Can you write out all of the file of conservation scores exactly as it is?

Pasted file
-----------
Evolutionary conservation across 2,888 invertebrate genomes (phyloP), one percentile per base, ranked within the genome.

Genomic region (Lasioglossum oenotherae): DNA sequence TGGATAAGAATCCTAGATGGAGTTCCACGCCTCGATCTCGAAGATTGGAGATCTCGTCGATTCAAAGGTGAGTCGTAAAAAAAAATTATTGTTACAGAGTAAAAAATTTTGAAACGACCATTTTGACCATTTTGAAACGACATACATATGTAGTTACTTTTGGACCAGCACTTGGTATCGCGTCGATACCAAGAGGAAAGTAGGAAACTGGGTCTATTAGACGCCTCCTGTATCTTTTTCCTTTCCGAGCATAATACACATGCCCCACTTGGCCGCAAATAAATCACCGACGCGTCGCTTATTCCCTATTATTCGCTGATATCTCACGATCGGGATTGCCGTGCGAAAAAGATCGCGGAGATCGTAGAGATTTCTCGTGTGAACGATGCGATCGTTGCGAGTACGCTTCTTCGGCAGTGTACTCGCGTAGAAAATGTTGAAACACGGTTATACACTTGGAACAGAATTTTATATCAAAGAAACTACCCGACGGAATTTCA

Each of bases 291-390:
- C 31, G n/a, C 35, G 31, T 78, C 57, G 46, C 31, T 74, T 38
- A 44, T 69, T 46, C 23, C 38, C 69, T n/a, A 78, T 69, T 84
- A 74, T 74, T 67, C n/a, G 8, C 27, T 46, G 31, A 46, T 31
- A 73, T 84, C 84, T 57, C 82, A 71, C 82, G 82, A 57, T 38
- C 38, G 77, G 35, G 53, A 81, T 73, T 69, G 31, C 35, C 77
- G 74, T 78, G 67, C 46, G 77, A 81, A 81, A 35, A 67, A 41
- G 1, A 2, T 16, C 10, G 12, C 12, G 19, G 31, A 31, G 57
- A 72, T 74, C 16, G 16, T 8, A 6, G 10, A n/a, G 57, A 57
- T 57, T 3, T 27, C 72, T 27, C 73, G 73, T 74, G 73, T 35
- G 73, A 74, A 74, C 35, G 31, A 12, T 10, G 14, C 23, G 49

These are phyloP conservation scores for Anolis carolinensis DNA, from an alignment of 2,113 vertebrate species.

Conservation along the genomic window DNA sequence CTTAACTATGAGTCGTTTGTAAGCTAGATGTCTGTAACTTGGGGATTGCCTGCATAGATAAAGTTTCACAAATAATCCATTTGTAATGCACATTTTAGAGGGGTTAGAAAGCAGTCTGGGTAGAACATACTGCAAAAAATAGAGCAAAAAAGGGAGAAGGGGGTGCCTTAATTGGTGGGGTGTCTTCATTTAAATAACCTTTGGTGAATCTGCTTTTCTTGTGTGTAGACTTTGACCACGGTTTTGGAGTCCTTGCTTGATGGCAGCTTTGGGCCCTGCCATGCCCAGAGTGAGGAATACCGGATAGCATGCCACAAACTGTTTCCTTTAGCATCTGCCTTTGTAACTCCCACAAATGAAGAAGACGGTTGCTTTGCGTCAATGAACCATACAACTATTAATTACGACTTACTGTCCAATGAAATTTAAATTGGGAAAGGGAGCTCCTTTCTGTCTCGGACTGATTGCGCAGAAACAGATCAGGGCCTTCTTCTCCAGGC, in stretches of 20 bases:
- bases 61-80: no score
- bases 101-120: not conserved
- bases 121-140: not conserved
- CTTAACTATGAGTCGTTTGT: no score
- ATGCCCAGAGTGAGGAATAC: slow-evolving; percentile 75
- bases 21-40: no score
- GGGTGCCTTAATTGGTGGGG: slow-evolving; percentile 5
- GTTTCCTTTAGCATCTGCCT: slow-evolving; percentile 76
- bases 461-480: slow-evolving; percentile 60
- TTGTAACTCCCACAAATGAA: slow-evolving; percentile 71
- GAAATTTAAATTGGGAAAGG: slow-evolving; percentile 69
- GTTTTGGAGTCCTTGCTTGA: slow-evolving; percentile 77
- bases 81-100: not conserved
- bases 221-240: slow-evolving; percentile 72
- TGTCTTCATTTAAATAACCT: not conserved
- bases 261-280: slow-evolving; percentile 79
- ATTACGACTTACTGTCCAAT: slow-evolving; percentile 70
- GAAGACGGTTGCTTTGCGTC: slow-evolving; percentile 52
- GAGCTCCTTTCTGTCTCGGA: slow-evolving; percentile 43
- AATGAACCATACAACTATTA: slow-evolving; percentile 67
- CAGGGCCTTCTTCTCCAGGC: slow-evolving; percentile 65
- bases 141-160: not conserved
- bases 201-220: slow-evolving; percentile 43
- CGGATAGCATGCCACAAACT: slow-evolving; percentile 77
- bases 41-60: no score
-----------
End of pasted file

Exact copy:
Evolutionary conservation across 2,888 invertebrate genomes (phyloP), one percentile per base, ranked within the genome.

Genomic region (Lasioglossum oenotherae): DNA sequence TGGATAAGAATCCTAGATGGAGTTCCACGCCTCGATCTCGAAGATTGGAGATCTCGTCGATTCAAAGGTGAGTCGTAAAAAAAAATTATTGTTACAGAGTAAAAAATTTTGAAACGACCATTTTGACCATTTTGAAACGACATACATATGTAGTTACTTTTGGACCAGCACTTGGTATCGCGTCGATACCAAGAGGAAAGTAGGAAACTGGGTCTATTAGACGCCTCCTGTATCTTTTTCCTTTCCGAGCATAATACACATGCCCCACTTGGCCGCAAATAAATCACCGACGCGTCGCTTATTCCCTATTATTCGCTGATATCTCACGATCGGGATTGCCGTGCGAAAAAGATCGCGGAGATCGTAGAGATTTCTCGTGTGAACGATGCGATCGTTGCGAGTACGCTTCTTCGGCAGTGTACTCGCGTAGAAAATGTTGAAACACGGTTATACACTTGGAACAGAATTTTATATCAAAGAAACTACCCGACGGAATTTCA

Each of bases 291-390:
- C 31, G n/a, C 35, G 31, T 78, C 57, G 46, C 31, T 74, T 38
- A 44, T 69, T 46, C 23, C 38, C 69, T n/a, A 78, T 69, T 84
- A 74, T 74, T 67, C n/a, G 8, C 27, T 46, G 31, A 46, T 31
- A 73, T 84, C 84, T 57, C 82, A 71, C 82, G 82, A 57, T 38
- C 38, G 77, G 35, G 53, A 81, T 73, T 69, G 31, C 35, C 77
- G 74, T 78, G 67, C 46, G 77, A 81, A 81, A 35, A 67, A 41
- G 1, A 2, T 16, C 10, G 12, C 12, G 19, G 31, A 31, G 57
- A 72, T 74, C 16, G 16, T 8, A 6, G 10, A n/a, G 57, A 57
- T 57, T 3, T 27, C 72, T 27, C 73, G 73, T 74, G 73, T 35
- G 73, A 74, A 74, C 35, G 31, A 12, T 10, G 14, C 23, G 49

These are phyloP conservation scores for Anolis carolinensis DNA, from an alignment of 2,113 vertebrate species.

Conservation along the genomic window DNA sequence CTTAACTATGAGTCGTTTGTAAGCTAGATGTCTGTAACTTGGGGATTGCCTGCATAGATAAAGTTTCACAAATAATCCATTTGTAATGCACATTTTAGAGGGGTTAGAAAGCAGTCTGGGTAGAACATACTGCAAAAAATAGAGCAAAAAAGGGAGAAGGGGGTGCCTTAATTGGTGGGGTGTCTTCATTTAAATAACCTTTGGTGAATCTGCTTTTCTTGTGTGTAGACTTTGACCACGGTTTTGGAGTCCTTGCTTGATGGCAGCTTTGGGCCCTGCCATGCCCAGAGTGAGGAATACCGGATAGCATGCCACAAACTGTTTCCTTTAGCATCTGCCTTTGTAACTCCCACAAATGAAGAAGACGGTTGCTTTGCGTCAATGAACCATACAACTATTAATTACGACTTACTGTCCAATGAAATTTAAATTGGGAAAGGGAGCTCCTTTCTGTCTCGGACTGATTGCGCAGAAACAGATCAGGGCCTTCTTCTCCAGGC, in stretches of 20 bases:
- bases 61-80: no score
- bases 101-120: not conserved
- bases 121-140: not conserved
- CTTAACTATGAGTCGTTTGT: no score
- ATGCCCAGAGTGAGGAATAC: slow-evolving; percentile 75
- bases 21-40: no score
- GGGTGCCTTAATTGGTGGGG: slow-evolving; percentile 5
- GTTTCCTTTAGCATCTGCCT: slow-evolving; percentile 76
- bases 461-480: slow-evolving; percentile 60
- TTGTAACTCCCACAAATGAA: slow-evolving; percentile 71
- GAAATTTAAATTGGGAAAGG: slow-evolving; percentile 69
- GTTTTGGAGTCCTTGCTTGA: slow-evolving; percentile 77
- bases 81-100: not conserved
- bases 221-240: slow-evolving; percentile 72
- TGTCTTCATTTAAATAACCT: not conserved
- bases 261-280: slow-evolving; percentile 79
- ATTACGACTTACTGTCCAAT: slow-evolving; percentile 70
- GAAGACGGTTGCTTTGCGTC: slow-evolving; percentile 52
- GAGCTCCTTTCTGTCTCGGA: slow-evolving; percentile 43
- AATGAACCATACAACTATTA: slow-evolving; percentile 67
- CAGGGCCTTCTTCTCCAGGC: slow-evolving; percentile 65
- bases 141-160: not conserved
- bases 201-220: slow-evolving; percentile 43
- CGGATAGCATGCCACAAACT: slow-evolving; percentile 77
- bases 41-60: no score